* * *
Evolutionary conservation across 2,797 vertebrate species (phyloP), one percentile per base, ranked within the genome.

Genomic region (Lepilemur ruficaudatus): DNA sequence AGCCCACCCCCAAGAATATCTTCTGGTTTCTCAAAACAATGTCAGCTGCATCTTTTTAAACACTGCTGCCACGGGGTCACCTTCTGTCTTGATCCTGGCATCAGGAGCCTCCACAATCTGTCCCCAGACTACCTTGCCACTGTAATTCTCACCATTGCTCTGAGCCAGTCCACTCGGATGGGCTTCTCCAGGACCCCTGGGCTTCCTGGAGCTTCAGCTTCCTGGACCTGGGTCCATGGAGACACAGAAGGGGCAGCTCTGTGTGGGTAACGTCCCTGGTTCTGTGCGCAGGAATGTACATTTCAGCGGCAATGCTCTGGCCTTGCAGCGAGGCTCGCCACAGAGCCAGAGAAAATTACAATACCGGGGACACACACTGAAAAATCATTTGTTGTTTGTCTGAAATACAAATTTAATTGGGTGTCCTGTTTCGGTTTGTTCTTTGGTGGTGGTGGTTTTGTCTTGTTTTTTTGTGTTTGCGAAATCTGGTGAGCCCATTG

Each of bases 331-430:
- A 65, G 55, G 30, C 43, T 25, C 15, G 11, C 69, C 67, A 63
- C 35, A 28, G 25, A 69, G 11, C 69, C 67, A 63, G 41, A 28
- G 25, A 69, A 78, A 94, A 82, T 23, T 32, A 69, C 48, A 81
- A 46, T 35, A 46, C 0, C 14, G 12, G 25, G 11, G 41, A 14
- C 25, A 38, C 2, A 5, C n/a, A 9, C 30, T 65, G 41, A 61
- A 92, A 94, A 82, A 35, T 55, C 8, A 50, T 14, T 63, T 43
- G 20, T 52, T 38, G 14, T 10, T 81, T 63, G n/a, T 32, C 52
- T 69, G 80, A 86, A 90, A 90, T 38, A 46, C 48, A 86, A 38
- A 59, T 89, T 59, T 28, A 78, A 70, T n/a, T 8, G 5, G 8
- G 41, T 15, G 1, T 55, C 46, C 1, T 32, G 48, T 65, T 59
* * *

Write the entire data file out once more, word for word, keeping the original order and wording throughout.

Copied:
Evolutionary conservation across 2,797 vertebrate species (phyloP), one percentile per base, ranked within the genome.

Genomic region (Lepilemur ruficaudatus): DNA sequence AGCCCACCCCCAAGAATATCTTCTGGTTTCTCAAAACAATGTCAGCTGCATCTTTTTAAACACTGCTGCCACGGGGTCACCTTCTGTCTTGATCCTGGCATCAGGAGCCTCCACAATCTGTCCCCAGACTACCTTGCCACTGTAATTCTCACCATTGCTCTGAGCCAGTCCACTCGGATGGGCTTCTCCAGGACCCCTGGGCTTCCTGGAGCTTCAGCTTCCTGGACCTGGGTCCATGGAGACACAGAAGGGGCAGCTCTGTGTGGGTAACGTCCCTGGTTCTGTGCGCAGGAATGTACATTTCAGCGGCAATGCTCTGGCCTTGCAGCGAGGCTCGCCACAGAGCCAGAGAAAATTACAATACCGGGGACACACACTGAAAAATCATTTGTTGTTTGTCTGAAATACAAATTTAATTGGGTGTCCTGTTTCGGTTTGTTCTTTGGTGGTGGTGGTTTTGTCTTGTTTTTTTGTGTTTGCGAAATCTGGTGAGCCCATTG

Each of bases 331-430:
- A 65, G 55, G 30, C 43, T 25, C 15, G 11, C 69, C 67, A 63
- C 35, A 28, G 25, A 69, G 11, C 69, C 67, A 63, G 41, A 28
- G 25, A 69, A 78, A 94, A 82, T 23, T 32, A 69, C 48, A 81
- A 46, T 35, A 46, C 0, C 14, G 12, G 25, G 11, G 41, A 14
- C 25, A 38, C 2, A 5, C n/a, A 9, C 30, T 65, G 41, A 61
- A 92, A 94, A 82, A 35, T 55, C 8, A 50, T 14, T 63, T 43
- G 20, T 52, T 38, G 14, T 10, T 81, T 63, G n/a, T 32, C 52
- T 69, G 80, A 86, A 90, A 90, T 38, A 46, C 48, A 86, A 38
- A 59, T 89, T 59, T 28, A 78, A 70, T n/a, T 8, G 5, G 8
- G 41, T 15, G 1, T 55, C 46, C 1, T 32, G 48, T 65, T 59